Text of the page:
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Central Serous Chorioretinopathy - Causes, Symptoms, Diagnosis, Differential Diagnosis, and Management

Written by
Dr. A. Srividya
and medically reviewed by Dr. Shikha

Published on Aug 05, 2022   -  5 min read

Abstract

Central serous chorioretinopathy is the fourth most common disease of the retina and choroid. Read the full article on central serous chorioretinopathy below.

Contents

Introduction

Central serous chorioretinopathy (CSCR) is a localized detachment of the retina also macula. It causes distortion or loss of central vision. It mainly affects the males, especially in the twenty to sixty age group. Above sixty years, the disease shows bilateral involvement. Females involved belong to an older age group. American Africans, Caucasians, and Asians are at a higher risk of contracting CSCR.

What Is Retina?

The retina is present at the back of the eye and helps sense the external light and transfer the formed images to the brain. Retina has a rich meshwork of blood vessels and nerves.

What Is the Main Causative Factor of CSCR?

CSCR is of multifactorial origin. Therefore, no single pinpoint cause is responsible for the development of the disease. However, there is a strong association between the abnormal retinal pigment epithelium (RPE) and CSCR. Other causative factors include:

What Are the Additional Contributing Risk Factors Associated With CSCR?

Numerous factors are linked to the initiation and progression of the disease. These include:

What Is the Mechanism Behind the Formation of CSCR?

It is challenging to elucidate the exact mechanism behind the instigation of CSCR. However, the increase in vessel permeability supplying the middle layer of the eyewall (choroid) and choking (congestion) of the veins leads to fluid leakage from the capillaries. The leak reduced the blood flow (ischemia) and increased hydrostatic pressure in the choroidal network resulting in RPE damage and focal lesions. The retinal blood and external blood barrier break down, thus causing an accumulation of fluid in the subretinal space.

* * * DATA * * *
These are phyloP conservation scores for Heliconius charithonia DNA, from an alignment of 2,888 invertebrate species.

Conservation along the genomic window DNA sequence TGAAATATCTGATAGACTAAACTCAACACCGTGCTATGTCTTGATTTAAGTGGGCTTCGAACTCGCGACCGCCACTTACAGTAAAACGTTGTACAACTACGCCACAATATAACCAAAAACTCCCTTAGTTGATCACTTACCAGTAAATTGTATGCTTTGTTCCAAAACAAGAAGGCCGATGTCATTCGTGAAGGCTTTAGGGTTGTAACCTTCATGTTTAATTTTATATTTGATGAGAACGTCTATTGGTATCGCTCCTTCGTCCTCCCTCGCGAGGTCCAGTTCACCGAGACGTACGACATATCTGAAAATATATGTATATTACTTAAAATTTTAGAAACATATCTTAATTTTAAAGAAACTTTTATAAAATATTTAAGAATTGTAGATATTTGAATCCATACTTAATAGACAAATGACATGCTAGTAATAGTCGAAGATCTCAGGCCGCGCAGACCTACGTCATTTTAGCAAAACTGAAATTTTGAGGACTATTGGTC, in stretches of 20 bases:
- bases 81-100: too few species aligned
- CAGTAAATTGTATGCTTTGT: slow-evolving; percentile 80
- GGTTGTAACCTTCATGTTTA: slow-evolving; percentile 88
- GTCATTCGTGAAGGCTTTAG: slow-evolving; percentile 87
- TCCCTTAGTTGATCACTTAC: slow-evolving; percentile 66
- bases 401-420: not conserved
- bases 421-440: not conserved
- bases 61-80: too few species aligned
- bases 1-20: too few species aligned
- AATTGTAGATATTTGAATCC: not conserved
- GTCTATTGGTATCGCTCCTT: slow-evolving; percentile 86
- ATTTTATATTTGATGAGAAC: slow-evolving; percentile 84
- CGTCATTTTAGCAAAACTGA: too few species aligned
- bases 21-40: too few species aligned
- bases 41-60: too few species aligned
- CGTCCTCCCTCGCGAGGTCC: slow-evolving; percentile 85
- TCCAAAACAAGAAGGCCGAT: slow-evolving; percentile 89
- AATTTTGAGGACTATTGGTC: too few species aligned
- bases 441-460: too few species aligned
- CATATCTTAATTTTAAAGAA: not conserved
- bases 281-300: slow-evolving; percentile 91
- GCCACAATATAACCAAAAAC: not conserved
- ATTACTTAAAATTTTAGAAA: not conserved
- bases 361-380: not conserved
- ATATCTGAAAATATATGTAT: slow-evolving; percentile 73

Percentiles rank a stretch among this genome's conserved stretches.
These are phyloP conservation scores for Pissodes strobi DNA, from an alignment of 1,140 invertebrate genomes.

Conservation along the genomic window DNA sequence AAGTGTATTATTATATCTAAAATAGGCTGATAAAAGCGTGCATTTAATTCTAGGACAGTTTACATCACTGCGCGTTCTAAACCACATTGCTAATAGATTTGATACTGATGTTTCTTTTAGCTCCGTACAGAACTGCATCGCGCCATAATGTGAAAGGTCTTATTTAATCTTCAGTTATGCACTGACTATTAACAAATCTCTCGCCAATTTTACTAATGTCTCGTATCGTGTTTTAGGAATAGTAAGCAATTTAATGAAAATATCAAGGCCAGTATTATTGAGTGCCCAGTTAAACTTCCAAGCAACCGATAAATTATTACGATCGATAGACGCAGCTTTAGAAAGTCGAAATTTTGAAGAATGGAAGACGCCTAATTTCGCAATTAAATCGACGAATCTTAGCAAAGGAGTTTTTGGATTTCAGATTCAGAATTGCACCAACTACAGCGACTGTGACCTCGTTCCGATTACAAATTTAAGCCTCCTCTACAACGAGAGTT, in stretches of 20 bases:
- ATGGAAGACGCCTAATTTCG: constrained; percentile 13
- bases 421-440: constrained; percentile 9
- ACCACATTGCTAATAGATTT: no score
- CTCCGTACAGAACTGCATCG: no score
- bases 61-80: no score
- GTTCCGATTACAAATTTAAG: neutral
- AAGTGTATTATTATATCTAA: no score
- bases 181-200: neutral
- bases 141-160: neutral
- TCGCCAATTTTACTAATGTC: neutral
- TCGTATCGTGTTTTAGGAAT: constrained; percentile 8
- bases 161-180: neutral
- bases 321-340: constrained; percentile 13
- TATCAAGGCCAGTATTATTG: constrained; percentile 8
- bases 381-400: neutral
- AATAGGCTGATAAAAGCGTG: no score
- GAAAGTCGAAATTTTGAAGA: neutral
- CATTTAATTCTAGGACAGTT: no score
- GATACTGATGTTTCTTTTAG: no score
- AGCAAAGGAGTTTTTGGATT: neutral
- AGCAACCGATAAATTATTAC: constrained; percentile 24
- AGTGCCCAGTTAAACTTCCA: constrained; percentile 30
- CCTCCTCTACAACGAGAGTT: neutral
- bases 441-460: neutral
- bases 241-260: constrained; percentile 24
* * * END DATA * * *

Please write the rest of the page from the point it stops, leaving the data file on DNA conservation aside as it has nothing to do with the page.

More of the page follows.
What Are the Different Forms of CSCR?

CSCR is of two forms:

What Are the Clinical Features of CSCR?

The main symptom expressed by patients suffering from CSCR is loss of visual acuity.

How Is CSCR Diagnosed?

Diagnosis of CSCR is mainly made by clinical examination. Imaging and other diagnostic procedures aid in treatment planning and the diagnosis by ruling out other diseases with similar patterns.

What Are the Conditions That Mimic CSCR?

Differential diagnosis of CSCR encompasses all the conditions causing macular detachment. The states with a neurosensory break in the macula include:

How Is CSCR Managed?

CSCR being a limiting condition hardly requires any treatment. However, treatment is advised in case of recurrent or chronic lesions. Therefore, management of CSCR involves both medical and surgical management.

Medical Management of CSCR Comprises Of:

Surgical Management of CSCR:

It is recommended in chronic, long persistent, and recurrent cases.

What Are the Complications of CSCR?

Recurrent and persistent infection of the lesion due to disruption of the retinal architecture leads to some lasting eye complications like:

What Is the Prognosis of CSCR?

CSCR is a self-limiting condition. The acute form of the disease resolves spontaneously. However, management is required in chronic states to minimize further complications. The overall prognosis of the disease is excellent. However, CSCR has a high recurrence rate.

Conclusion

CSCR remains a mysterious disease with a multifactorial cause. The initiation and progression of the disease are still unclear. Blurred vision is the chief problem encountered in these patients. However, most cases get resolved by themselves with good visual acuity.

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Last reviewed at:
05 Aug 2022  -  5 min read

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